Susan broke into a cold sweat. “I’m here for the interview”, she blurted nervously, instantly thinking of a hundred better ways she could have introduced herself. “And you are?” asked the receptionist, “Wilkins, Susan Wilkins”, replied Susan. “We’ve been expecting you Miss Wilkins”, replied the receptionist. Susan’s pulse raced. Was it her imagination or was the receptionist reprimanding her? She looked for a clock to check if she was late. 
 
“Miss Wilkins” asked the receptionist a few moments later. “Sorry” Susan apologised, conscious she had not been listening. “Mr Osborne-Kerr will see you shortly. Would you like to have a seat while you wait?”
   

The Return

August 1945. The Armistice was signed; the war was over. From all over the battlefields in Europe and those beyond the Pacific, the fighting men were now returning home to embrace their eager mothers, wives and children. From all over these battle-scarred places they streamed, back to their country, back to their homes, back to their loved-ones. 
For five long years they fought hard, courageously, gallantly and with a patriotic sense that makes men heroes.  In the last year they suffered hell, defeat, humiliation and tasted the bitter effects of occupation. 
Yet not all that went away to fight their country’s cause were now returning home. Some still lay there, buried beneath the soil of battle in a foreign land; these will never return home, will never cry at the sight of their mothers. Their duty done, they now sleep peacefully in the ruins of Stalingrad, El Alamein, Arnhem, Kursk, Berlin and other battlefields. 
 

The Rebel of Baka

The state of Baka, bordered by the equally small states of Malik and Radan, situated in the African continent, has four million inhabitants.  It has been run by a dictatorship led by the notorious General Georges Patu for the last five years. He has ruled his little country with an iron fist policy, imprisoning, torturing and killing those who oppose him.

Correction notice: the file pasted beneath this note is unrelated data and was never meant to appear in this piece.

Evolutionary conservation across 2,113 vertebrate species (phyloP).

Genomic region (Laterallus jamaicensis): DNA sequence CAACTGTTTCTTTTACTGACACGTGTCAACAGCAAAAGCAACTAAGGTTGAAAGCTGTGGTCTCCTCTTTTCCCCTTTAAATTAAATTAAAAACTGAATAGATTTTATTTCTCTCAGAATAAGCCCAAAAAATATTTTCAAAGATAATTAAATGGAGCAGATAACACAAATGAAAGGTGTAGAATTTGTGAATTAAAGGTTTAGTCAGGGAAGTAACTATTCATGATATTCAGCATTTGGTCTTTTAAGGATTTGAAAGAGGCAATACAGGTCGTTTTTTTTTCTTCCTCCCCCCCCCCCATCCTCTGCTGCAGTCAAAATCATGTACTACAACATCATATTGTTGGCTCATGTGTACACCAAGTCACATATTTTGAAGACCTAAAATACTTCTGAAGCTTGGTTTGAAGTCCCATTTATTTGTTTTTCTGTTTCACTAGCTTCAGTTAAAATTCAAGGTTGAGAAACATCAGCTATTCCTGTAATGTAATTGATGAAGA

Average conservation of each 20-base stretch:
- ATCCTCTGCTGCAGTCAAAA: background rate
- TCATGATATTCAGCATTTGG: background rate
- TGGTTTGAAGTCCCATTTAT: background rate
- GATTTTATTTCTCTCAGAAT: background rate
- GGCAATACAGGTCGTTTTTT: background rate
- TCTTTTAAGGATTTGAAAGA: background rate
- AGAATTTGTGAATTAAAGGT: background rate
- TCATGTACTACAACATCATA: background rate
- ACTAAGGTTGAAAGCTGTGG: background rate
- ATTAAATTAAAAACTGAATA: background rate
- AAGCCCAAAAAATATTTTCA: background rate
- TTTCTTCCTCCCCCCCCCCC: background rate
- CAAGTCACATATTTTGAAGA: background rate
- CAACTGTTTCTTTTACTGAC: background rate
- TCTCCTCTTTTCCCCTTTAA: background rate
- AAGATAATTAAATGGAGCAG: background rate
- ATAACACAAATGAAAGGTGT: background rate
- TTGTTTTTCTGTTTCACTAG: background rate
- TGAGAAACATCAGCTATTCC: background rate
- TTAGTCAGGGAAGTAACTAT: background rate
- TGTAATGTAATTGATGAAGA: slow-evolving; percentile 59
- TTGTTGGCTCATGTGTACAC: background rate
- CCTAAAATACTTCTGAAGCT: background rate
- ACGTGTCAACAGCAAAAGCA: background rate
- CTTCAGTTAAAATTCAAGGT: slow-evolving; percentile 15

The people are very poor and often die due to the lack of food, treatment and medicine, but Patu, his family and his henchmen enjoy a luxury life. They have amassed a fortune in money and gold now deposited safely in various banks overseas. 
The brutality of his army has instilled fear in the hard working people of his little country. Patu does not know the meaning of justice, fairness, moderation, and good governance. Those who oppose him come to one end – death. 
He was very different when he was a child – shy and loving. He did not know his father, but his mother who was poor and lived in a shack, loved him dearly. She sheltered him from danger as he grew up in the often turbulent country.
   

An Act of Jealousy

Those who are conversant with the profondities of love will appreciate better the sorrow of the parting. ‘Love’, it is often said, ‘lies on the border of hate and is adjacent only to madness’.  I wonder sometimes why the noblest of virtues should be so frail and so mysterious. How often has it also been said that ‘he who loves as an adolescent, learns to hate as a grown up’. 
 
There are instances in life when man will ponder on bygone memories and learn to criticize his own folly from the logical point of view. And so, in this manner, he pondered.
 
……….Yesterday she was mine; my wife; vowed she loved me; promised to make me happy; we laughed, loved and made merry………
 

Strange Experience

It all happened suddenly about 4.00 a.m. of Wednesday, 14 March 1859. I tried to stretch my limbs, lift my arm, move my legs; nothing happened. I tried to call my mother but my mouth produced no sound. My eyes were fixed in a permanent position. Strange enough however, I could hear everything – the clock ticking, the dogs barking, my brother snoring in the adjacent room ………. everything. I had nothing to do except wait patiently. Those were desperate hours. 
Then the real story began. It was 7.00 a.m. when my mother came to wake me up for work. She shouted in my ears. I heard her and saw her beside me but I could not answer back. I could not move, smile or show any sign of communication.
My mother, driven mad, rushed downstairs repeating to my father and brother that I was dead. I saw them near me with tears on their cheeks and a desperate look in their eyes. They were shocked and crying. Even my father, my brother and my sister seemed to confirm my mother’s fallacious belief. I had to admit myself that I was dead or, better still, would soon be dead. 
The doctor was called for and, on entering the house, told them that they had spoilt his sleep. He then pompously entered my room. I could see his bald head bending on my chest. He was tickling me with his long, untrimmed moustache. And he smelled!  I had to endure all this for some time. Then the long experienced doctor straightened up and concluded that I was dead. Dead!!  How could I convince them that I was alive?